I'm working on totally pointless projects right now.

It's fucking great.

So today I built a little imaginary computer with 16 registers, 256 addressable rom and memory addresses and status flags. The cpu understands 16 op codes.

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@neauoire the constraints are pretty similar to Wirth's CPU for the Oberon project.

people.inf.ethz.ch/wirth/FPGA-

It's actually specified in an HDL:

issuu.com/xcelljournal/docs/xc

You could at one point exchange cash for hardware:

web.archive.org/web/2016030409

Granted, Wirth's design allows for 1MB RAM for running a graphical, -like OS on a monochrome 1024×768 display:

github.com/pdewacht/oberon-ris

The entire thing (kernel, GC, GUI, compiler, and HDL design fits in a few tens of thousands lines of code.

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@neauoire it's actually so "plan9-like" because it's what influenced Rob Pike and Russ Cox's design decisions. acme's mouse-driven shell was directly inspired by Oberon's UI. Oberon-the-system and Oberon-the-language have their influence all over plan9 and golang.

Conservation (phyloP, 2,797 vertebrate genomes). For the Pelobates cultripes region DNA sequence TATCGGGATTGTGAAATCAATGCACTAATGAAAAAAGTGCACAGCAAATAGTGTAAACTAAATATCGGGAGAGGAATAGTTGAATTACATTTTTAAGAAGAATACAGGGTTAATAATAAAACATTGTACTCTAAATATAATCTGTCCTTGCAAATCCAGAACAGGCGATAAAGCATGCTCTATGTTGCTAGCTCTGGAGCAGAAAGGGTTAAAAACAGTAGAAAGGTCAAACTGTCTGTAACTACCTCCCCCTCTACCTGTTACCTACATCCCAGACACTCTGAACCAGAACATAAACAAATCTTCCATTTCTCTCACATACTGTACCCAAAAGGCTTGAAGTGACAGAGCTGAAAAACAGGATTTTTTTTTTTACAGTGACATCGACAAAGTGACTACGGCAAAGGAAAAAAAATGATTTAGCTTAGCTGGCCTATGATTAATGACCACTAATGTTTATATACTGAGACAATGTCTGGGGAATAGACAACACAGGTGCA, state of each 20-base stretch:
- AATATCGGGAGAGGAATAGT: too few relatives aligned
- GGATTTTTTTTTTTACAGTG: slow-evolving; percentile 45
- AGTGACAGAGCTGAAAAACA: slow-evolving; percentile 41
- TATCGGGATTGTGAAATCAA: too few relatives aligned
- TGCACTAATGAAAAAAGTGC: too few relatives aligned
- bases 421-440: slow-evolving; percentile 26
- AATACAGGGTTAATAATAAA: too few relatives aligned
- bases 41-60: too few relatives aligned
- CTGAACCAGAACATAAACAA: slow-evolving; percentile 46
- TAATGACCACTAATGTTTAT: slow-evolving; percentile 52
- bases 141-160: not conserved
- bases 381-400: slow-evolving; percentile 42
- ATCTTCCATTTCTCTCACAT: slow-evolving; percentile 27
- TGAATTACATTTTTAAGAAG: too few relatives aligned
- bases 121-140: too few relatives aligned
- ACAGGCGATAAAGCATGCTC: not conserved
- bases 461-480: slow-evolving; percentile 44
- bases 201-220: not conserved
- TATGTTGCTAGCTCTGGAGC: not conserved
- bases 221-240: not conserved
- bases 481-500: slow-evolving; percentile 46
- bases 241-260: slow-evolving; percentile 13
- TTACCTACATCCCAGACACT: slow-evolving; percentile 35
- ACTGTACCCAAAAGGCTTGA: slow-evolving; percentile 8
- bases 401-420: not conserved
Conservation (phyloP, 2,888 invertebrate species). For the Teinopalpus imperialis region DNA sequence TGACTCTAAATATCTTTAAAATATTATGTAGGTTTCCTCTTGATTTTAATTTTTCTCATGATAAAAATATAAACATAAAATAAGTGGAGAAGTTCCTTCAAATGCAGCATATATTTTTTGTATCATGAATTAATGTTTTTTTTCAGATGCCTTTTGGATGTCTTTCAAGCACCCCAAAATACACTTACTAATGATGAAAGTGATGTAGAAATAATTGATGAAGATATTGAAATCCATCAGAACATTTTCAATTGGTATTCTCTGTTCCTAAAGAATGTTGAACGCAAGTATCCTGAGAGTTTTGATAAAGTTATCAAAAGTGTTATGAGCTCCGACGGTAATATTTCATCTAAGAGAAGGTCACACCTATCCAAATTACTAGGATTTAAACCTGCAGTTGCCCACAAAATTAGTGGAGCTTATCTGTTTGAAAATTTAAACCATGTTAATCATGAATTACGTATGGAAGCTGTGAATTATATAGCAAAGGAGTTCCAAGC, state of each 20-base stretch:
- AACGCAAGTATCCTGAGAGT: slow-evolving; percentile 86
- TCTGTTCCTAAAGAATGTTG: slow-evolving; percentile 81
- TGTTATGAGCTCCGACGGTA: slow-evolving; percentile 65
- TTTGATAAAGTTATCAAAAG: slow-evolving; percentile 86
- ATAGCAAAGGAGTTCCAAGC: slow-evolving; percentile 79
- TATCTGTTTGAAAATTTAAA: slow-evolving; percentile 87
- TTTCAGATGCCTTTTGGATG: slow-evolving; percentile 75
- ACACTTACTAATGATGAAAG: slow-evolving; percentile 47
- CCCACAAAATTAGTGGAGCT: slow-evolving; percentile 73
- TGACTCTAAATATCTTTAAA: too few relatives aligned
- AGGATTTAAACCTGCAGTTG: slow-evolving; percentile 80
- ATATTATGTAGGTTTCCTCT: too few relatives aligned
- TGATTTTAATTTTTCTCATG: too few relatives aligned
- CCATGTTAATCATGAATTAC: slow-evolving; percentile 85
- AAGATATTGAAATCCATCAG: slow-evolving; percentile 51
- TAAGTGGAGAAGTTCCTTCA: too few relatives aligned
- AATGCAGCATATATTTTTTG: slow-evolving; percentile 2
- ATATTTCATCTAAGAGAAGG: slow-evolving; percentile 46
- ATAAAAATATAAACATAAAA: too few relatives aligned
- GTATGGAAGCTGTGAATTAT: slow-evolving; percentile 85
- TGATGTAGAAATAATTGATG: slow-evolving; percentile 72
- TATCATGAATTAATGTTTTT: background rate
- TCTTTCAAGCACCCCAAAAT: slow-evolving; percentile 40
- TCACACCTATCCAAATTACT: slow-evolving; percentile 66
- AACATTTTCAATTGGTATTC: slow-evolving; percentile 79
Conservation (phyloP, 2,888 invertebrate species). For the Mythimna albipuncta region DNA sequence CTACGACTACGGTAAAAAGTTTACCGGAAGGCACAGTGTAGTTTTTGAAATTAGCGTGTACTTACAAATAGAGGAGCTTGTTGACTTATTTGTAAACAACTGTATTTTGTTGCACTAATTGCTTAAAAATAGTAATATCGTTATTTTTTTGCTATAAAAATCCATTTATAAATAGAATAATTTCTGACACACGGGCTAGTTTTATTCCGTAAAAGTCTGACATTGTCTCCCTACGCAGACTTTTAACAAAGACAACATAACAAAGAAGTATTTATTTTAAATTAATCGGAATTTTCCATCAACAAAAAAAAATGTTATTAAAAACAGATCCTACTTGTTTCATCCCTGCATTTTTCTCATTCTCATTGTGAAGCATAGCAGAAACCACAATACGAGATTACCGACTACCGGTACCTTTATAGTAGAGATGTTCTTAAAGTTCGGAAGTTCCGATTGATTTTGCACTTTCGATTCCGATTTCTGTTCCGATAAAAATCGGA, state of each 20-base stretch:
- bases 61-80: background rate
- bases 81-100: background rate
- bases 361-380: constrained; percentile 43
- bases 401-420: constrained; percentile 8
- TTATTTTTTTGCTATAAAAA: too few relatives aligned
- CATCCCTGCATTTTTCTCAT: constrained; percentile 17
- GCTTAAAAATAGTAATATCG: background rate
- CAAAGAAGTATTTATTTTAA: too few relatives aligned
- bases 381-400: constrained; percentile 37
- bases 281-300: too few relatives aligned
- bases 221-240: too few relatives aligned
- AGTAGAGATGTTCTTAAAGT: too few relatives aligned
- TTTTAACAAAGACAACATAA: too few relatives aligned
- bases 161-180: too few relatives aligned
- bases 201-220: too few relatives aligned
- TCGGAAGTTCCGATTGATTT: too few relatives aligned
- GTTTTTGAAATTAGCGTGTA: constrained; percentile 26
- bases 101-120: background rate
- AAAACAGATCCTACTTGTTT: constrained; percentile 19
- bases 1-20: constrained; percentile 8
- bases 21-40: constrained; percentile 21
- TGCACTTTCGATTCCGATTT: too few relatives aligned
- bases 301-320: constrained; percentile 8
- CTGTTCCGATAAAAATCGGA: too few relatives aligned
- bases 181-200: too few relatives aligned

@neauoire

A CPU simulator for Wirth's RISC design implemented in <80 lines of code:

people.inf.ethz.ch/wirth/Proje

More verbosely, in C:

github.com/pdewacht/oberon-ris

The system is small, but definitely not toy-class. There are real practical considerations that went into its design.

@colby Oberon is great :) I've messed with the emulator a lot a few months back.

@colby @neauoire Oh wow, I was only ever vaguely aware there was an Oberon language, never heard of a GUI and a CPU.

And I mostly heard of Oberon because cvsup was written in Modula-3. 🙂
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